to start your symphony with the catchy Allegro movement (that’ll get used
in a pretentious advert in a few centuries’ time).
(Drawing analogies that are really relevant to the youth of today,
Good though the start of Rough Dreams is, it’s marred a little by
yet another flippin’ ‘maybe’/‘baby’ rhyme. Come on,
songwriters! Don’t plump for that easy-option tired rhyme again!
There are any number of great alternatives you could try! Like —
- a bee
- labia (for songs about gynæcology)
When I’m finally voted Supreme Leader of Andtopia (as I expect the planet
to be renamed), any compound rhyme involved ‘schools’, ‘rules’ and ‘fools’
will be banned too. There’s just no need for this embarrassing cliché, when
these superb alternatives go unused —
- bool (for songs in C++)
Any infraction of the no-crap-rhymes regulations will be punishable by
custardisation (the rather grisly form of capital punishment employed
New stuff today: there’s a new draft of the PXTL
specification for Python web people to argue about, and, inevitably, loads
more unsolicited commercial software. Namely: eStart,
ZeroPopUp, and — finally! — a page on
Gator (though the script here can’t often
detect it). Plus new variants of Xupiter
(OrbitExplorer), MoneyTree (NSLite,
Dyfuca), Searchex (Hotlink),
WurldMedia (MShop, MPohs)
and SubSearch (HighTraffic/B).
Funny how that stupid ugly ‘No Spyware’ logo (you know, the profile of a
bloke wearing a hat in a red circle with a line through it, that one) seems only
ever to be used to promote software that does indeed install spyware or other
unsolicited commercial software, eh?
12th February 2003
Hullo, all! Just time before I rush off to the UK for a bit to tell you
that (a) there are the new parasites AccessPlugin,
SubSearch, and (b)
I’m joining the Web
Why web standards? Because we still don’t know the potential of
the medium. There is massive promise in new types of device, new
ways of using the enormous information store of the web, and new
ways of empowering people to interact. But it can only work if
the medium is accessible to all. And that means open standards.
More waffle later, I suspect.
3rd February 2003
“More useful everyday”, indeed.
You’d think Microsoft, being as it is, like, one of the biggest
companies in the world and that, would manage, using its enormous
resources, to come up with a slogan that didn’t have bugs in it.
When can we expect MSN Slogan Service Pack 1 to be released with a
patch for this issue?
I mean, there are only three words in it, surely Microsoft could afford
to have someone with an O-Level in English go through each of them and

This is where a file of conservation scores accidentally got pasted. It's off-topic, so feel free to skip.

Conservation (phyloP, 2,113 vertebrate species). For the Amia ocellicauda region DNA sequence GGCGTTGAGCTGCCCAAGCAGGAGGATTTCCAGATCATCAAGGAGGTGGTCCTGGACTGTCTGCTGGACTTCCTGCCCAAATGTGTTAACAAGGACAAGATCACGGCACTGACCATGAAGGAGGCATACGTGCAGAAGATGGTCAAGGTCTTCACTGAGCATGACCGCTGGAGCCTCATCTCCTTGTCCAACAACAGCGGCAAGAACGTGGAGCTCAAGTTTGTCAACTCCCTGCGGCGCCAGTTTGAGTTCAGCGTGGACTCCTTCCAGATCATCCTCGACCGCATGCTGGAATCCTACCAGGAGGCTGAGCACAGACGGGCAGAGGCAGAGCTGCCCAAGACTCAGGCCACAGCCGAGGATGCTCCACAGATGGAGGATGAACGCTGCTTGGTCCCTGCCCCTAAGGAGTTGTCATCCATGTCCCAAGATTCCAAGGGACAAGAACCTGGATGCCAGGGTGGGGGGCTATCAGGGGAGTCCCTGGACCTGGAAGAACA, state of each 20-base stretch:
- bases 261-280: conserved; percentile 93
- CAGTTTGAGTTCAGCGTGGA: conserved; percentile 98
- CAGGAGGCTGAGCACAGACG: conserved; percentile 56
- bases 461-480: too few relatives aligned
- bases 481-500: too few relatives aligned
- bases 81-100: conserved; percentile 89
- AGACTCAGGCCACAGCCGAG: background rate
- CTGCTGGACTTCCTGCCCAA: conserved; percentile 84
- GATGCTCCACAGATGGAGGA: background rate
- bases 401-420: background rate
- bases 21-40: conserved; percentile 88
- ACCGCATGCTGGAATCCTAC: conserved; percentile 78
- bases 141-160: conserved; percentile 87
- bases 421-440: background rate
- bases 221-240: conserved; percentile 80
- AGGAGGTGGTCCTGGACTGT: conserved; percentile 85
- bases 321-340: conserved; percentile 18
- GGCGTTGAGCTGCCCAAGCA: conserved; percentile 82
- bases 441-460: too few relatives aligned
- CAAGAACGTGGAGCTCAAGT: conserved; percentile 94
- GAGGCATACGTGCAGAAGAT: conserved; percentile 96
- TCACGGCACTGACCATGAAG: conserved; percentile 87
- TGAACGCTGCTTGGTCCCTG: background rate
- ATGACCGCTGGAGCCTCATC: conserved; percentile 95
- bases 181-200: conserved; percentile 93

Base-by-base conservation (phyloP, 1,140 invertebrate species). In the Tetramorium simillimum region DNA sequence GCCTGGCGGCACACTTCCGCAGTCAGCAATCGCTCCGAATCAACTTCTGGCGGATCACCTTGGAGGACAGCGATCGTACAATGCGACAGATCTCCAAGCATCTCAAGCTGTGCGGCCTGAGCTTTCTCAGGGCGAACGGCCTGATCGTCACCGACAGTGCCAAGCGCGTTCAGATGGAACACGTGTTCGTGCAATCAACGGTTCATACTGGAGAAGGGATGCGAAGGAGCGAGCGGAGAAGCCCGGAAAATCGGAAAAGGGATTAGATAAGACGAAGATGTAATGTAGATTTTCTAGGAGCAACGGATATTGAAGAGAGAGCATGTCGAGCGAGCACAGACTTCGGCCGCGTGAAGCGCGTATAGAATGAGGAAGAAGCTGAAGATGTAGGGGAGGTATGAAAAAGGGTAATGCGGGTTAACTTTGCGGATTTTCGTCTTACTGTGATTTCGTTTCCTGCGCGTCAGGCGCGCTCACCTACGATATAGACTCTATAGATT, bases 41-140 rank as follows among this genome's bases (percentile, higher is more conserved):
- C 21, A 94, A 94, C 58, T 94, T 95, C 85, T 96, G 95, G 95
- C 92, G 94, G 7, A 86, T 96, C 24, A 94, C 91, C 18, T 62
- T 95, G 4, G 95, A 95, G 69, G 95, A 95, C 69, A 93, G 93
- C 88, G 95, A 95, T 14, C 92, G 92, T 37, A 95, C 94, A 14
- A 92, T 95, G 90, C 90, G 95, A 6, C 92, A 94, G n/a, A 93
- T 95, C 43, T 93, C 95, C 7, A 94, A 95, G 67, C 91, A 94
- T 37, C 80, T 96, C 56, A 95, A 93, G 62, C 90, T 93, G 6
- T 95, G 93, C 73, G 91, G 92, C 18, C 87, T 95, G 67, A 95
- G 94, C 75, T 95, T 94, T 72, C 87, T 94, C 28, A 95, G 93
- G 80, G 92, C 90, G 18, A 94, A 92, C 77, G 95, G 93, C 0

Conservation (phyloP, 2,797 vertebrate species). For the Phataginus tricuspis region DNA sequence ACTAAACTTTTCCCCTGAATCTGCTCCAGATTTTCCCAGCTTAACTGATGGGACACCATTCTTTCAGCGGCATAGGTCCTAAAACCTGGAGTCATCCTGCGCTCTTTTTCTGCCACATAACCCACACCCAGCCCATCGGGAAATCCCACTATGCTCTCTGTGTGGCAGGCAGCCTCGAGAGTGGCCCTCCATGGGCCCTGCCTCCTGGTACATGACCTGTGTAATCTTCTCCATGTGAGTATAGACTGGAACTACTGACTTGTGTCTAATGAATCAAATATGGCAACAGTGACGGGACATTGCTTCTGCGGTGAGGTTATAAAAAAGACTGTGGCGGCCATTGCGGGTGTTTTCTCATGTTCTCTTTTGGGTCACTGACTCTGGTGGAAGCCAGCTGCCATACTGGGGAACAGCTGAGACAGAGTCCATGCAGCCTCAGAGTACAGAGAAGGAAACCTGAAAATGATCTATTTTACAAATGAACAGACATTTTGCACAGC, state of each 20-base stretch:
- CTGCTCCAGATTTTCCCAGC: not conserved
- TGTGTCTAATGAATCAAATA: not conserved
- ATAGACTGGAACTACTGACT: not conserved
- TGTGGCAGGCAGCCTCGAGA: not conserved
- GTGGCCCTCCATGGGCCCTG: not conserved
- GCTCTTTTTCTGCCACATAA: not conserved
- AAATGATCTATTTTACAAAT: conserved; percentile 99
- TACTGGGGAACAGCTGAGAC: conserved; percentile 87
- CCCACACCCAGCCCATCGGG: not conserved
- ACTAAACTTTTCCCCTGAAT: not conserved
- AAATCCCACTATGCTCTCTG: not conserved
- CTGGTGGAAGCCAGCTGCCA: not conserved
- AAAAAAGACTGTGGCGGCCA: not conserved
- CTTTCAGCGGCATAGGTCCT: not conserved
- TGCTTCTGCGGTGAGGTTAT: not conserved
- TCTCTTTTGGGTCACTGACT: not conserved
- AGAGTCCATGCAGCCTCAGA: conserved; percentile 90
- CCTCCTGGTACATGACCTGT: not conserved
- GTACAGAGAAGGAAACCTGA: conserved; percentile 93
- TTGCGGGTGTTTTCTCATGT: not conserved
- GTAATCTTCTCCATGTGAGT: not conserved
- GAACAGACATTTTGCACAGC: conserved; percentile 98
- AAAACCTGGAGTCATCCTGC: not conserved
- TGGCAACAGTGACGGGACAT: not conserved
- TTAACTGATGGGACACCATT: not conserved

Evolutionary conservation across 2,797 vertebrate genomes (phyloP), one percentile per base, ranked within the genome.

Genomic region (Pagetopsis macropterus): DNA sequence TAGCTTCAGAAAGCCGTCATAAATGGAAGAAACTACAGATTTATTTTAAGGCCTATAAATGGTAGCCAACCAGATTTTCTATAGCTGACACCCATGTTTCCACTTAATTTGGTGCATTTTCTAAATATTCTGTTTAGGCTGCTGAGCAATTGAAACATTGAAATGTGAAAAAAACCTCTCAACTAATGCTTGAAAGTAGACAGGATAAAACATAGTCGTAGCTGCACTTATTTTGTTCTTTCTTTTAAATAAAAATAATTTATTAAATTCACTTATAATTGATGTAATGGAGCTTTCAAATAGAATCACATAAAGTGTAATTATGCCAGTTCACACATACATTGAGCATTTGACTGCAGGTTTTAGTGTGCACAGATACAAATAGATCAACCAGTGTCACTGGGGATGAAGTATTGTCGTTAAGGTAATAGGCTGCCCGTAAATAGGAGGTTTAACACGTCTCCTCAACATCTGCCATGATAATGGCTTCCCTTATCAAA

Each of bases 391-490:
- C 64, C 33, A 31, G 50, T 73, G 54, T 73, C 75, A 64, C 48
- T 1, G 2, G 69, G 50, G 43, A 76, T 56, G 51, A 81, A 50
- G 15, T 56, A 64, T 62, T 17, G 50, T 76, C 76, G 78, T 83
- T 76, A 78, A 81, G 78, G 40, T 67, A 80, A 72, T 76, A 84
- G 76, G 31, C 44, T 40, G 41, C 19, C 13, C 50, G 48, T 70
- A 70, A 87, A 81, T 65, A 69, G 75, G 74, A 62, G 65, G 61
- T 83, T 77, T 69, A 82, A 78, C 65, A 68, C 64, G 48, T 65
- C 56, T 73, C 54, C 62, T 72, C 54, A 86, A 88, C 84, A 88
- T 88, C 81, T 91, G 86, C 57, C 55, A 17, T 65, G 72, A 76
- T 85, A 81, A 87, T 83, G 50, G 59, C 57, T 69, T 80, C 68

perhaps notice that the last one is hopelessly, embarrassingly wrong.
It’s an everyday mistake*,
but one you’d normally associate with the type of establishment that
offers “Fresh potato’s” for a pahhnd they’re lavverly,
not the world’s richest software concern.
(Tip for non-native English speakers, cockney greengrocers and Microsoft
marketing creatives: ‘everyday’ is an adjective meaning ‘commonplace’
or ‘mediocre’, and does not mean the same as doing something
‘every day’. Also, ‘CDs’ ‘potatoes’ and,
God help us, ‘he buys’ do not
contain apostrophes. That’s all, thanks.)
Anyway, sorry about that grammarak ranting. If you’re looking for
information on the ‘invasive toolbar’ BBCi were talking about,
try the Xupiter information page.
Sorry if you couldn’t get through to this site over the weekend -
my hosting providers had a bit of a routing problem and dropped half my
packets on the floor. (Again. Always seems to happen just after
being linked by the mainstream press. Blummin’ typical eh?)
In other parasite stuff, there’s some new search-hijackers:
CrackedEarth, plus lots
more dialler-related tomfoolery from
and a new variant of OnlineDialer
cheap DVD fun! Can’t endorse Mr. Benson’s as such, as I’ve never
bought anything there before, but thirty quid for the whole Prisoner
has got to be good. If you haven’t ever seen The Prisoner and haven’t
a clue what it is (and no, it’s not Cell Block H, thankfully),
you’ll just have to rent out the first disc or something, because most
sites tend toward the inpenetrable.
PPS. And I can’t quite work out now how I stumbled across
of The Two Towers (caution: swearing and naughtiness and stuff), but it
really does go to underline The
Monkey Hypothesis: merely mentioning Monkeys invariably increases mirth.
15th January 2003
It has come to me attention that most of the entries in this update
log are me complaining about things being really crap. I wouldn’t
want you to get the impression that I’m a relentlessly negative
curmudgeon (though I am, obv.). So I shall attempt to balance this
tendency by mentioning some things I’ve encountered recently that are
Firstly, FM4. Which is just superb.
It’s an Austrian radio station whose musical policy seems to cover
all of pop, rock, indie, dance, hip hop and more without ever falling into
the trap of playing rubbish. You won’t hear the latest act from
‘Popstars: the cash-in’, but you will hear more fabulous
new music in a week than you’d encounter in a year’s output of any
of the homogenous poo-pop stations Bavarians are used to. FM4 is a bit
like the UK’s Xfm, except with
much more varied music, fewer adverts, and with extra just better
What I don’t understand about FM4 is its mixture of languages.
Some shows are mainly English, some mainly German, some a random
mixture; even the news on the hour tends to use different languages
for the headlines, main stories and interviews. Having a target
audience of English-speakers is slightly unusual for an Austrian
radio station, but expecting the target audience to be bilingual
is totally crazy, surely?
I don’t care, though, it suits me. In fact FM4 seems to be designed just
exactly for me, and I’m damned happy I can now listen to it. (Unofficial
FM4 live stream; you’ll
need an OGG player to hear it, but
it’s worth the download — the audio quality is excellent, far better than anything
I’ve ever heard from a RealAudio stream.) I mean the first record I heard
when tuning in was Mon Amour Tokyo by Pizzicato Five, which I’ve
probably played on my radio show more than any other song ever. P5 are
a Japanese band who are obscure in the UK, and quite unheard of in
Germany, so what’re the chances of that, eh?
The second non-really-crap thing: Marble Blast.
It’s a budget game at ten quid, and that’s got to be worth encouraging to
start with. Not to mention that it’s also really good fun.